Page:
The ratio of nonregular workers in the labor force in 2011 hit a record average high of 35.2 percent, excluding the three prefectures severely affected by the March quake and tsunami, up 0.8 point from 2010, according to data compiled by the Internal Affairs and Communications Ministry.
The average for the year hit a record for the second straight year, the ministry said Monday.
The rise appears to have stemmed from the growing tendency of firms to hire fewer young people as regular workers and rehire veteran workers on a contract basis after their retirement.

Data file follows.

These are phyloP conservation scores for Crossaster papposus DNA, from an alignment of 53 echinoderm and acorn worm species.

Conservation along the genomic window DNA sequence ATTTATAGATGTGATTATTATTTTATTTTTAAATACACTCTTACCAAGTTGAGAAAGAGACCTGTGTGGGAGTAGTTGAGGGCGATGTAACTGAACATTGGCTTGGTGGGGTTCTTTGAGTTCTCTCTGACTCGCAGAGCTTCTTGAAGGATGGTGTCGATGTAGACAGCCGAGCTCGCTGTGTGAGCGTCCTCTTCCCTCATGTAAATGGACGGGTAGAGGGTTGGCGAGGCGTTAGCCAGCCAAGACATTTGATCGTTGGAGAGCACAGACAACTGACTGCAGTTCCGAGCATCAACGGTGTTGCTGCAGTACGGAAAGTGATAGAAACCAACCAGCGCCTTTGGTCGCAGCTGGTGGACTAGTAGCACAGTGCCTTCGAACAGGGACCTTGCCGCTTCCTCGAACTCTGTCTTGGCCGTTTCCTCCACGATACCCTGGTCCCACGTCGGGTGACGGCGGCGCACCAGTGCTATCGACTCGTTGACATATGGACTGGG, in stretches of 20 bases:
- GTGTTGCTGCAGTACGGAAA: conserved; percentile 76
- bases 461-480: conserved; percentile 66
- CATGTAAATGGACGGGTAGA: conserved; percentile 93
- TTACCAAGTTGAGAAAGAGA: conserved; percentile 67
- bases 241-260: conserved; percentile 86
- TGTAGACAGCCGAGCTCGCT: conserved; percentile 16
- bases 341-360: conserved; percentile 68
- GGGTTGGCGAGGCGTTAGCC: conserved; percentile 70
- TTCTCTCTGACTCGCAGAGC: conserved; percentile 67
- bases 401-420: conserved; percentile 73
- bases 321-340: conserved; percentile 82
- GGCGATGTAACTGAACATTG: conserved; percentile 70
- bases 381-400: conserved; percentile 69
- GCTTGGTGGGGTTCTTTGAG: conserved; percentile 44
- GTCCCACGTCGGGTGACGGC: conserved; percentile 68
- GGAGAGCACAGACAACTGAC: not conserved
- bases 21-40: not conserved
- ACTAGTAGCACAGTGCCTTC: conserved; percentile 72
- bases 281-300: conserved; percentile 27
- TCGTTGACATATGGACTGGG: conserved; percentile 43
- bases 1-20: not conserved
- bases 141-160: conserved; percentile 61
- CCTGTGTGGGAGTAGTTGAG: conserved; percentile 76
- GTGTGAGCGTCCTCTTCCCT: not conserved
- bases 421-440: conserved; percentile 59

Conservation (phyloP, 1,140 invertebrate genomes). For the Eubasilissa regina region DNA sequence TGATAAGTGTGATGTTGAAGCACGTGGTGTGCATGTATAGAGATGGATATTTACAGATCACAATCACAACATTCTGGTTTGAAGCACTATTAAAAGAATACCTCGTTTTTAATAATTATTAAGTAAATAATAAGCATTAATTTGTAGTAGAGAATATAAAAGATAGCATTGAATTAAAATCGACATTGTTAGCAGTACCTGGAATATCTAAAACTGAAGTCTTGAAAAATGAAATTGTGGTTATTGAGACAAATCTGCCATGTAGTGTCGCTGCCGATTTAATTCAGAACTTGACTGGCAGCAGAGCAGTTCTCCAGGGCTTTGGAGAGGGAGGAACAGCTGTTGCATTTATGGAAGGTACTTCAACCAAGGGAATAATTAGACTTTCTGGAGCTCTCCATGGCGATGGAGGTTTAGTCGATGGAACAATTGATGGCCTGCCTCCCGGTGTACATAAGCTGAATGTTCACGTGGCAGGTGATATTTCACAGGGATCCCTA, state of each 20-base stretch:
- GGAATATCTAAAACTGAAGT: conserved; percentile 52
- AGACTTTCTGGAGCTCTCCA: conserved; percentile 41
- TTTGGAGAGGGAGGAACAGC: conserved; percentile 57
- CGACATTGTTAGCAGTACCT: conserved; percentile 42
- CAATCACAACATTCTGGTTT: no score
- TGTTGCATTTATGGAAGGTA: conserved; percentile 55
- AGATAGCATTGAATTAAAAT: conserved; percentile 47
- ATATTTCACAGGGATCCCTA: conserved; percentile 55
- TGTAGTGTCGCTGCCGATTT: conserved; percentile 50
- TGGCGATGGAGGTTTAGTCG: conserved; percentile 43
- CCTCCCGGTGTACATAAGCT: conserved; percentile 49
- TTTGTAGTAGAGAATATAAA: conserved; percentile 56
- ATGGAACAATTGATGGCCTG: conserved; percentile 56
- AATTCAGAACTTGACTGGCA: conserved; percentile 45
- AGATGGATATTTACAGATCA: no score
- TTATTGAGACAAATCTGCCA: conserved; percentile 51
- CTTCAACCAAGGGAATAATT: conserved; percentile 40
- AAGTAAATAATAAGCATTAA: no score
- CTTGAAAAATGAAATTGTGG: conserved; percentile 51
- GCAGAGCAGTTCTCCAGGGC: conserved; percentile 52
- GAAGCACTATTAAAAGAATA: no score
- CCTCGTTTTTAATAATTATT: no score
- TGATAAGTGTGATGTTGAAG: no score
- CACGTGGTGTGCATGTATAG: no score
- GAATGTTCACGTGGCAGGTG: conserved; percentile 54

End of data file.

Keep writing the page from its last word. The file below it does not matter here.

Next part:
The number of nonregular workers in 44 prefectures totaled 17.3 million, up 480,000 from 2010, it said.
By age bracket, the ratio of nonregular workers came to a record 32.6 percent among people aged between 15 and 34, while that among workers aged 55 and over was 51.5 percent, also an all-time high, the ministry said.
Nonregular workers aged between 15 and 34 numbered 1.7 million, up 20,000, it said.
“What is problematic is that the entrance through which young people are hired as regular workers is narrowing, as seen in the fact that the ratio of college graduates getting jobs has been dwindling,” a ministry official said.
In a time of both misinformation and too much information, quality journalism is more crucial than ever.
By subscribing, you can help us get the story right.